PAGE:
In addition to the above controls and BAS settings, there are hardware options such as filters, UV lamps, and ionization, that can be included in existing air systems to increase filtration efficiency and air disinfection.

The filtration approach seeks to increase outside air while treating the return air via mechanical filtration. The target level for filtration for schools is MERV (Minimum Efficiency Reporting Value) 13 or higher. The MERV rating reports the filter’s ability to capture larger particles and is on a scale from 1 to 16.
As the MERV rating number goes up, so does the pressure drop across the filters. As updates are implemented, the pressure drop must be less than the system’s fan capability. The Test & Balance (TAB) report can determine airflow and static pressure values.
Regardless of if filters are upgraded, existing maintenance schedules should be adhered to. In controlled indoor environments, filters are typically changed multiple times a year.

Ultraviolet (UV) Energy
The entire UV spectrum is capable of inactivating microorganisms, but UV-C energy (wavelengths of 100-280nm) provide the most germicidal effect. For air quality purposes, the optimal wavelength is 265nm.
UV lamps are very effective at maintaining the cleanliness of HVAC coils, drain pans, and other wetted surfaces. However, the success of UV is all about intensity and exposure time. UV requires special PPE to prevent damage to the eyes and skin from overexposure and requires extra consideration/material on surrounding windows, gaskets, and filters.

Care and professional judgment should be taken to understand all of the choices for filtration and air disinfection. However, certified installation is a must for ionization. Ionization uses high voltage electrodes to create reactive ions in the air that react with airborne contaminants. When it is installed upstream of the cooling coils, it creates a plasma field. Not only does it clean the AHU, but billions of ions go out into the space to kill pathogens, mold spores, and viruses. When evaluating ionization products, look for solutions that do not produce ozone.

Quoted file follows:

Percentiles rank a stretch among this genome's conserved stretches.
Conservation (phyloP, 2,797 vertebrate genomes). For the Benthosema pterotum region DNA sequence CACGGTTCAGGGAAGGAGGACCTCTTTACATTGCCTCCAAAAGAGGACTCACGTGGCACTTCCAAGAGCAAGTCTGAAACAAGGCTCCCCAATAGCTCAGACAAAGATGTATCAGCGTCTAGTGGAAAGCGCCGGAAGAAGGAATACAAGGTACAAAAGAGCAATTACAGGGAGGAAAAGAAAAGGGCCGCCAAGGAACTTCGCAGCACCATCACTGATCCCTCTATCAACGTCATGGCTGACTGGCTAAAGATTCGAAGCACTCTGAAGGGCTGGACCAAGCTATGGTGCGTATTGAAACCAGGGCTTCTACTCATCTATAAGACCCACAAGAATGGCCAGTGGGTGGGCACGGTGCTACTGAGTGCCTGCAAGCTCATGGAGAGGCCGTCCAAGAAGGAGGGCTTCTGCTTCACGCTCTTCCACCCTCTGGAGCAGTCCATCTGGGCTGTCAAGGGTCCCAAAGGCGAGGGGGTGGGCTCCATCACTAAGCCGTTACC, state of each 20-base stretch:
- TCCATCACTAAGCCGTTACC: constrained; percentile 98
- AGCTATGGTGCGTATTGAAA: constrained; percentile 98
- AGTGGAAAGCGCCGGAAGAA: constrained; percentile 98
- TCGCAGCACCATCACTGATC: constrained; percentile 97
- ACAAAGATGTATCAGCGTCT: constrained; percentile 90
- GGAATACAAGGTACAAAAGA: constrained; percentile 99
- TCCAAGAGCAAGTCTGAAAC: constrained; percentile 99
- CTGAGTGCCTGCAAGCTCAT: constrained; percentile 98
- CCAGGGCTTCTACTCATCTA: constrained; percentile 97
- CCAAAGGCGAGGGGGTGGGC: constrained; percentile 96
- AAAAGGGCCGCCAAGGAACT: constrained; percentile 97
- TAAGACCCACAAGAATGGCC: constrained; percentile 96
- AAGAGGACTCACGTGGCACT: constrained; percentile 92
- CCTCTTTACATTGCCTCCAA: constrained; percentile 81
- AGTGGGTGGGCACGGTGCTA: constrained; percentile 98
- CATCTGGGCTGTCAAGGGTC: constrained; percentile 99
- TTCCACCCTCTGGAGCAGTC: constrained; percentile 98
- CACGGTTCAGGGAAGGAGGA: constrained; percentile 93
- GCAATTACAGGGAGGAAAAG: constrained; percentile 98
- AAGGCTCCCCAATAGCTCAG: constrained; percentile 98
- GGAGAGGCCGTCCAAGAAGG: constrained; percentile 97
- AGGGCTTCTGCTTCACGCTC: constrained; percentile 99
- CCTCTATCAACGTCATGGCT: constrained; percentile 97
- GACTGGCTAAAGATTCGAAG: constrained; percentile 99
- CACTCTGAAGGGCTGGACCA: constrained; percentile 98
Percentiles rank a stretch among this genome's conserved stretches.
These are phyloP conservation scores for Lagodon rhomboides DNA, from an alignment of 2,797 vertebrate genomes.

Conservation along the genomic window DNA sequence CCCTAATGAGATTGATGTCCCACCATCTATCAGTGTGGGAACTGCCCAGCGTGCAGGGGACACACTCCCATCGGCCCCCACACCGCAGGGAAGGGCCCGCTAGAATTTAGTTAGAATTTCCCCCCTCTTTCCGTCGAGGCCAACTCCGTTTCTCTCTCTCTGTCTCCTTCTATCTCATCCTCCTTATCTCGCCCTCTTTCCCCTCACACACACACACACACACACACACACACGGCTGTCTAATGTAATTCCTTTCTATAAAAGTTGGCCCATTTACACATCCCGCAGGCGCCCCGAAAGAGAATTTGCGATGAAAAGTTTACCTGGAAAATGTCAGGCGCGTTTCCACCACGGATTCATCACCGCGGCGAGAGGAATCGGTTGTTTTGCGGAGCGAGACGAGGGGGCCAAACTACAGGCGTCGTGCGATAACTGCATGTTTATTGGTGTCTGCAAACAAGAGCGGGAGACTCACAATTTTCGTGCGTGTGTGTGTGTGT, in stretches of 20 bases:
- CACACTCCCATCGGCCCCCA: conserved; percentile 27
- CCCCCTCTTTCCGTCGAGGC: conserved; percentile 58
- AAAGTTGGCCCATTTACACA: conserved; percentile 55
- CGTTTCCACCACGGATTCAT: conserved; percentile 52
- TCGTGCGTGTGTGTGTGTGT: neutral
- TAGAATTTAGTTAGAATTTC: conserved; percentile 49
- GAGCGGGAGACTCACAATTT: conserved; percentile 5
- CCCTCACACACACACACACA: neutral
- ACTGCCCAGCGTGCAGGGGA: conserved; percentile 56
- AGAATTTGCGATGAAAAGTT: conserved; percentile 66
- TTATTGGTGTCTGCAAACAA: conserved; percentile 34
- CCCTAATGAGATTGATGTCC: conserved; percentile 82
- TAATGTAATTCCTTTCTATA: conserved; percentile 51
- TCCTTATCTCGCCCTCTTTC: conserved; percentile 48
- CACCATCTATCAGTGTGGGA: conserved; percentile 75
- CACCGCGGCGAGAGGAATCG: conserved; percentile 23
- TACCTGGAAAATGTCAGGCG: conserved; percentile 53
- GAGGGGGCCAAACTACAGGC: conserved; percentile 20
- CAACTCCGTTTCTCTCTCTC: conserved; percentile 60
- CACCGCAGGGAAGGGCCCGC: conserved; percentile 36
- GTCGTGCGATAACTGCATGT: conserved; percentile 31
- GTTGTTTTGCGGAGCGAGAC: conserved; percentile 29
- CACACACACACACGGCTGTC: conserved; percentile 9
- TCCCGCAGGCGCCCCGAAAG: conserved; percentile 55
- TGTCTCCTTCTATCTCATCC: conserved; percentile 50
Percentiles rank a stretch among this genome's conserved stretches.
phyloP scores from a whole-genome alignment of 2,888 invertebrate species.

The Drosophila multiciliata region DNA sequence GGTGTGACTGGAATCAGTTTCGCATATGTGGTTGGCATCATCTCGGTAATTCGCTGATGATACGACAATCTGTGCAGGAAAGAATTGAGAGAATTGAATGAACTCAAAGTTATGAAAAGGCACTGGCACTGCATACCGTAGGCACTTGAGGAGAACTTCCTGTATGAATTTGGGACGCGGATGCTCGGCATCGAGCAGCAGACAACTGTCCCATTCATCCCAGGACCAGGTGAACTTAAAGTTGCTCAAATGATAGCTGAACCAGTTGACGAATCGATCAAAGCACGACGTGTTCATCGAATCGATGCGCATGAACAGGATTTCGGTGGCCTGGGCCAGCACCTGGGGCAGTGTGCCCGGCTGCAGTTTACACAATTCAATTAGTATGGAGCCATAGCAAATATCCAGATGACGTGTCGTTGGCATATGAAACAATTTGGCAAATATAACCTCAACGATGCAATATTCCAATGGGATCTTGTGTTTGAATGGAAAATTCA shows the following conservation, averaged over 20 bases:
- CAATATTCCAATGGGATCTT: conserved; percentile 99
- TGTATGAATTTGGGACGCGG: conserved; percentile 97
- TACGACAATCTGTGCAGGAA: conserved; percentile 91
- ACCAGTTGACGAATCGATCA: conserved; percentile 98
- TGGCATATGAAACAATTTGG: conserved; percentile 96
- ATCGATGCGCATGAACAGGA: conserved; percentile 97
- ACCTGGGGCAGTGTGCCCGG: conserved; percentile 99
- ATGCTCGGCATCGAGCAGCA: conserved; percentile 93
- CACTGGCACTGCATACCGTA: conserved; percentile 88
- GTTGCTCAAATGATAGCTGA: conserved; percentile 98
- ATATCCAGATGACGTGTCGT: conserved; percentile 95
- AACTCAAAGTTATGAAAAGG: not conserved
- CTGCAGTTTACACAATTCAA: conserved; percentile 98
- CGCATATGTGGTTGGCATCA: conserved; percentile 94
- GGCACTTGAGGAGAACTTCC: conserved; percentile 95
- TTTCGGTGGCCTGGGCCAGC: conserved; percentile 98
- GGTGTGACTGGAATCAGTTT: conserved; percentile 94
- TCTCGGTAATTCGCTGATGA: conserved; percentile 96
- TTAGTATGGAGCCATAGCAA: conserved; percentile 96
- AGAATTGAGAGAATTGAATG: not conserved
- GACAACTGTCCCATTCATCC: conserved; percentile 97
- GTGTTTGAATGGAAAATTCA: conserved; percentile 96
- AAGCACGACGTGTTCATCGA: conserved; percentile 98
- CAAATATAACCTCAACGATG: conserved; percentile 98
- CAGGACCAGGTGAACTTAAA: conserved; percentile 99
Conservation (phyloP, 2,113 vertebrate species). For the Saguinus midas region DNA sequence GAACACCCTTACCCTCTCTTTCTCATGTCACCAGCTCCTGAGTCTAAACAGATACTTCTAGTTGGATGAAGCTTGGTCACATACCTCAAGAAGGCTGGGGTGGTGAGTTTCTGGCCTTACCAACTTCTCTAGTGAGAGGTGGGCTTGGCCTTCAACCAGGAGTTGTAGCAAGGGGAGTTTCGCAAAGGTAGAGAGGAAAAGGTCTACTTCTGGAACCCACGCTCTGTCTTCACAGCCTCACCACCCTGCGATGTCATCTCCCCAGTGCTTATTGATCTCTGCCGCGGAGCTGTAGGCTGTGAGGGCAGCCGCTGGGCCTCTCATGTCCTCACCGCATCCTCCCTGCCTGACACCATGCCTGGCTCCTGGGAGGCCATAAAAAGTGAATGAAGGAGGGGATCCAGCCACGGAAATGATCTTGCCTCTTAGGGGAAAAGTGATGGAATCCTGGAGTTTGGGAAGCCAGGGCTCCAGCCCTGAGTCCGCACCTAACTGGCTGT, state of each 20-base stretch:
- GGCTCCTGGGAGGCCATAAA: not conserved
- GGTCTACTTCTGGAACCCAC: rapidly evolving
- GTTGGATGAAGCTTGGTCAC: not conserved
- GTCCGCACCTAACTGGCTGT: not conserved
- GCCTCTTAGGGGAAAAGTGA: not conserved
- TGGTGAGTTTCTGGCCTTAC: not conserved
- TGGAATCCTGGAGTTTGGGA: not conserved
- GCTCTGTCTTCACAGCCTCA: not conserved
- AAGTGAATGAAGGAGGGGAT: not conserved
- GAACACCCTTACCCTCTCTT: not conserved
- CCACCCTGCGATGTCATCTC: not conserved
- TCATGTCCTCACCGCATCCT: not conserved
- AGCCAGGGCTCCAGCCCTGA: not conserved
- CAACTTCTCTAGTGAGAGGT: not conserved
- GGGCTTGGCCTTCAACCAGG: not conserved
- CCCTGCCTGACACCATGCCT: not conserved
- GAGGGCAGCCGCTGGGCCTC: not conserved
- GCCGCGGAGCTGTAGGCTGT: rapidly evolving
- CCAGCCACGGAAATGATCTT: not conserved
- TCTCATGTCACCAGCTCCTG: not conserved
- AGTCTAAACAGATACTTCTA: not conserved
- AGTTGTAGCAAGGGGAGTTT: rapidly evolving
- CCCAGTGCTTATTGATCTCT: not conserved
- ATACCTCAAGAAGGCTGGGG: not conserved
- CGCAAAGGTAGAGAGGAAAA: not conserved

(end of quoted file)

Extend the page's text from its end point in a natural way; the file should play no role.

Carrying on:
A few of the main steps that should be considered and evaluated are provided below; for the full checklist of recommended actions, please read the ASHRAE Guidelines for Schools and Universities.

  1. Check systems’ health: Ensure all parts are in good condition
  2. Update BAS: (i) Monitor trends; (ii) Increase outdoor air intake; (iii) Set to occupied mode for one week to flush the system prior to full occupancy
  3. Review filtration and air disinfection hardware: Replace or install the necessary equipment

Maximize CARES Act/ESSER Funds
District allocations of the Elementary and Secondary School Emergency Relief Fund (ESSER Fund) from the 2020 CARES Act amounting to over $500 million statewide can be used for emergency facility repairs to improve the air quality and ventilation in Ohio schools as long as they meet program requirements (below). With three months remaining for eligible expenditures, the time to implement improvements is now.

The CARES Act provides that payments from the Fund may only be used to cover costs that:
  1. Are necessary expenditures incurred due to the public health emergency with respect to the Coronavirus Disease 2019 (COVID–19);
  2. Were not accounted for in the budget most recently approved as of March 27, 2020 (the date of enactment of the CARES Act) for the State or government; and
  3. Were incurred during the period that begins on March 1, 2020, and ends on December 30, 2020

Jarret Kelly is the Director of Engineering at Plug Smart. | 614.230.7256.

Matt McMillen is the Senior Building Systems Specialist at Plug Smart. | 513.267.5547.